Rutgers-Camden nursing students focus on helping local elderly
CAMDEN — For about three years now, the Rutgers School of Nursing-Camden has benefited from a federal grant that allows its students to get out in their surrounding community and assist in improving health outcomes for a diverse population of elderly city residents.
Rutgers-Camden is a subrecipient of this grant originally awarded to the Rowan School of Osteopathic Medicine by the Health Resources and Services Administration of the U.S. Department of Health and Human Services.
Rutgers and Rowan faculty, including clinical assistant professor Margaret Avallone, have since collaborated on a threefold plan: to provide services and resources to those in desperate need, to impact the community in a positive and productive way, and to garner learning experiences with an eye toward future nursing careers.
In fact, Avallone said this is the first time many students (almost all senior-level in this program) have worked in a team environment in healthcare, which specifically prepares them to work in teams of physicians, pharmacists, and the like when they graduate.
The students are focusing right now on Northgate II, a low-income high-rise in Camden that was selected because it has a dedicated social work department, a resource that many similar dwellings in New Jersey don't have. The ethnically diverse population — for instance, 65% Hispanic, according to Avallone — may not all enjoy equal access to healthcare and health education.
Yet, these residents have been identified as "very high" users of healthcare resources, Avallone said, because some are disabled, have chronic needs, or require frequent hospital readmission.
"It's a really beneficial partnership because our students know the nursing side of it, but they don't know the social work side of it," Avallone said.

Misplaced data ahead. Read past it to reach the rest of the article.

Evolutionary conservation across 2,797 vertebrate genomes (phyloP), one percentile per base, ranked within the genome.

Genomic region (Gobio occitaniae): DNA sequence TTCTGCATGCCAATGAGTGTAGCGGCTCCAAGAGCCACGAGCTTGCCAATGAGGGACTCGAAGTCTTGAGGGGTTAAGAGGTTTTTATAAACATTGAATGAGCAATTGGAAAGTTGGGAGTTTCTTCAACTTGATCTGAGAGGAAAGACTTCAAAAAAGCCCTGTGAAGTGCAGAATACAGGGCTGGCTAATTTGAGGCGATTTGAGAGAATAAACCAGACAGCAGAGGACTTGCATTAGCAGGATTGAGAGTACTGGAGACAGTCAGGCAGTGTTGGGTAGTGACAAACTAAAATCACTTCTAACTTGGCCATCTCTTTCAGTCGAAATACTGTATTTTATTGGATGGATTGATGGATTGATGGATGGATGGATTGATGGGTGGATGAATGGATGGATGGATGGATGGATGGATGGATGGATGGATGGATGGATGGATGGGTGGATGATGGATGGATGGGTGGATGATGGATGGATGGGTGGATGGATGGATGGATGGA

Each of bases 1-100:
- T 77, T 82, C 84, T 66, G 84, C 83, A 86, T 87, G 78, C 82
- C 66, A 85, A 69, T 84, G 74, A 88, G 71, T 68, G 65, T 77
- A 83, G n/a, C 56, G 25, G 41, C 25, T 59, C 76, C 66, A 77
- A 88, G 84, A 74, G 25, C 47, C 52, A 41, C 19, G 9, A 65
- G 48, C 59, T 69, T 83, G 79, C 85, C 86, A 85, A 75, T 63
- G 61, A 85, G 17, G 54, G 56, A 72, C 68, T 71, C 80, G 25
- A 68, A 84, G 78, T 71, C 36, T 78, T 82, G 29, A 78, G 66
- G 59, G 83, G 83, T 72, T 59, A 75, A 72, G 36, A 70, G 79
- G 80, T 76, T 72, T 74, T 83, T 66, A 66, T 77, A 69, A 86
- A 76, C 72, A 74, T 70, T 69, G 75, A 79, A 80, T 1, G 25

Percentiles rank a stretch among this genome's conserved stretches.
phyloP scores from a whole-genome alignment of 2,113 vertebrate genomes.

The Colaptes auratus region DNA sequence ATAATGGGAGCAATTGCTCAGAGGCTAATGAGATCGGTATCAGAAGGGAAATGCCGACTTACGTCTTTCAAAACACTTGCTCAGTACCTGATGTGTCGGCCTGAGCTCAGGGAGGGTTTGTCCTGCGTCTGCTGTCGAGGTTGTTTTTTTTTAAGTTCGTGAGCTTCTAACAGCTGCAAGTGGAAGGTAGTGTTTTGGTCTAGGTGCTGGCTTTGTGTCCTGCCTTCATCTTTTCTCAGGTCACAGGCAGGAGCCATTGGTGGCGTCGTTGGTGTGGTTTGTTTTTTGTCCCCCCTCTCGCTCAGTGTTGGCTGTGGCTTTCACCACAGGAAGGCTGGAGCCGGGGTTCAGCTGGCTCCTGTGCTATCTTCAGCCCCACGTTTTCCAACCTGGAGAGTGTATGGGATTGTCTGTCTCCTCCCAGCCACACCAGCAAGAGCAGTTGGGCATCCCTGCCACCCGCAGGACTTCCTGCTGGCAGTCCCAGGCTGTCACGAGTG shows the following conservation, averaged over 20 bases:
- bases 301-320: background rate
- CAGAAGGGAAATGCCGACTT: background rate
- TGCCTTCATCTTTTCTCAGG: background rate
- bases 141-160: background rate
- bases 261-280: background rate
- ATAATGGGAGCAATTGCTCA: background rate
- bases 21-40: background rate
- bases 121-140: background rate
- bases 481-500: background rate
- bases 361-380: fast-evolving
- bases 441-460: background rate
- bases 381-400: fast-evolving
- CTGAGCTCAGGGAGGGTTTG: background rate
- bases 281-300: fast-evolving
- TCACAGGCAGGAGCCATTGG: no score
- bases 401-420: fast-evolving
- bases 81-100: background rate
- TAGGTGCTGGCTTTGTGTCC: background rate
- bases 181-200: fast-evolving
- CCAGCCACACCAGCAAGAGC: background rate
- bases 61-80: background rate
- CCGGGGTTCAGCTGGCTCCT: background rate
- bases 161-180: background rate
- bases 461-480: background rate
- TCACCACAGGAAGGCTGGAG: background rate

As the population of the United States generally skews older and ever more diverse, nursing schools have had to concentrate on preparing their graduates to serve all different kinds of communities. So it is more important than ever, in Avallone's view, to determine what matters most to patients. Do they want to stay in their homes? Would they like services to come to them? What about family members? Do they need help with pain management? Are they taking the right kinds of medication? And are they as mobile as they can be?
For the students, what Avallone hopes they get out of working with the residents of Northgate II is a sense of community experience gained through curriculum.
"This particular experience really requires a student who is really pulling together all of their critical thinking," she said.
Patrick Lavery is Senior Producer of Morning News and Special Programming for New Jersey 101.5, and is lead reporter and substitute anchor for "New Jersey's First News." Follow him on Twitter @plavery1015 or email firstname.lastname@example.org.
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